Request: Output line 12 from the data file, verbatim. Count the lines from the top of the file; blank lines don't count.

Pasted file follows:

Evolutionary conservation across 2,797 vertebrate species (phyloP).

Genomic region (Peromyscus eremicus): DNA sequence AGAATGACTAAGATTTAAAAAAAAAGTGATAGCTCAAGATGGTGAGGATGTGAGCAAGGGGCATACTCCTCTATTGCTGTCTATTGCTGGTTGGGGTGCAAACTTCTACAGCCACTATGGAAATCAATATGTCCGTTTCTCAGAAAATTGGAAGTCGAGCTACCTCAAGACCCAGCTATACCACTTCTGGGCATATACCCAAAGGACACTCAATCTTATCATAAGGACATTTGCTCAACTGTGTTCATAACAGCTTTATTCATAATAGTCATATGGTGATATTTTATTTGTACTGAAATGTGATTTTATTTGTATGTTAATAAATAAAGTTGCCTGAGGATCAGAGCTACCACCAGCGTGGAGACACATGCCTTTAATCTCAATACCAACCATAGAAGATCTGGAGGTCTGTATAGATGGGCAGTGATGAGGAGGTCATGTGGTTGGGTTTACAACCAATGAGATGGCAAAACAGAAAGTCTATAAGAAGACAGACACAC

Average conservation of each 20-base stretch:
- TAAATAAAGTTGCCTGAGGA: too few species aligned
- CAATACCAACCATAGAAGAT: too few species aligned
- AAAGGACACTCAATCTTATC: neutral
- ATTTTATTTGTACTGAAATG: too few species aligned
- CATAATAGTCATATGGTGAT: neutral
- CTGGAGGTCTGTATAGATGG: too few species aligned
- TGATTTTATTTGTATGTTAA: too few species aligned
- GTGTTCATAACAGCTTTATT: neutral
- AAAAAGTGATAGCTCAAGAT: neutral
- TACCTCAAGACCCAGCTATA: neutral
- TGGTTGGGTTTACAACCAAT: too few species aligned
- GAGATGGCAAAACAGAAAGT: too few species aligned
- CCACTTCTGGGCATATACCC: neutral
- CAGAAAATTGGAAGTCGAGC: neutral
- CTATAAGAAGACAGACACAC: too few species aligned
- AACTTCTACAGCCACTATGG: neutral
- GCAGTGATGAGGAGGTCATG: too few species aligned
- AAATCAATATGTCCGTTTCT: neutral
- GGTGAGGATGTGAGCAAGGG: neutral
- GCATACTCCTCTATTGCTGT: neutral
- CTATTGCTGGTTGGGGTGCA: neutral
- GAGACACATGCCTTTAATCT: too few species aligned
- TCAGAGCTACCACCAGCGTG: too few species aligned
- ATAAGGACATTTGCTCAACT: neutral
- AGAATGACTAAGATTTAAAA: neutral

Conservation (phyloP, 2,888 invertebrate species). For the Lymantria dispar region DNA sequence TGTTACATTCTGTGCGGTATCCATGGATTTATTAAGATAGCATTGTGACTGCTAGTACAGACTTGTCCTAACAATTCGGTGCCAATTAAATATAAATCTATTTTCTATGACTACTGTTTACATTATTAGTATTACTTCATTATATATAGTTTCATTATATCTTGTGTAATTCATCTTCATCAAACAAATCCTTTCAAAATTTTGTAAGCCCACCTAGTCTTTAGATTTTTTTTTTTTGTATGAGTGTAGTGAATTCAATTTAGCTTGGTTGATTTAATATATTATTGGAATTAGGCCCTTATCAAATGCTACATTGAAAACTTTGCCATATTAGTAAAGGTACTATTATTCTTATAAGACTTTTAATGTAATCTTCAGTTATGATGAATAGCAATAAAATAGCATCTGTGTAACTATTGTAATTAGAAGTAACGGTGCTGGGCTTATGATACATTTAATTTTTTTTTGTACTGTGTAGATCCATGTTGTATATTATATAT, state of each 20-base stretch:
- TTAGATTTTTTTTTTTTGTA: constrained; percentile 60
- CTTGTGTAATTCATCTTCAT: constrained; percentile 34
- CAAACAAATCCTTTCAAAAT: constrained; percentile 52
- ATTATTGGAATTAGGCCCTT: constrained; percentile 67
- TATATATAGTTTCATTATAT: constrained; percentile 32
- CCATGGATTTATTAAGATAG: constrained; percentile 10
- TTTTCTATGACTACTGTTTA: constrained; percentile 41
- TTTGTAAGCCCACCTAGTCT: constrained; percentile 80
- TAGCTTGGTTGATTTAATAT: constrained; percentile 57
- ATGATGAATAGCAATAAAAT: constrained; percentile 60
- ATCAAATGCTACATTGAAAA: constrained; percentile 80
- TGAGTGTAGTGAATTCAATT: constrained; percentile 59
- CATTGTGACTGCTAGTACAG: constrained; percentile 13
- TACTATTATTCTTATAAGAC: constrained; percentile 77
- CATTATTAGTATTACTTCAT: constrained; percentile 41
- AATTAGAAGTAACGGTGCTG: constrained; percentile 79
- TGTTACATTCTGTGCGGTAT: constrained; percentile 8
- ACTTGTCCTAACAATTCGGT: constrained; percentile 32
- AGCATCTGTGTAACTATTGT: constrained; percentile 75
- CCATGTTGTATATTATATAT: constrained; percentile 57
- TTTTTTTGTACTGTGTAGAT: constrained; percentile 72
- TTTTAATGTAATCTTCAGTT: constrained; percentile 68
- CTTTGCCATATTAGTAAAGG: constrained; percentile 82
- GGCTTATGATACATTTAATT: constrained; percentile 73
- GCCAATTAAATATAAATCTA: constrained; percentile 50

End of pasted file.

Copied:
- AAAAAGTGATAGCTCAAGAT: neutral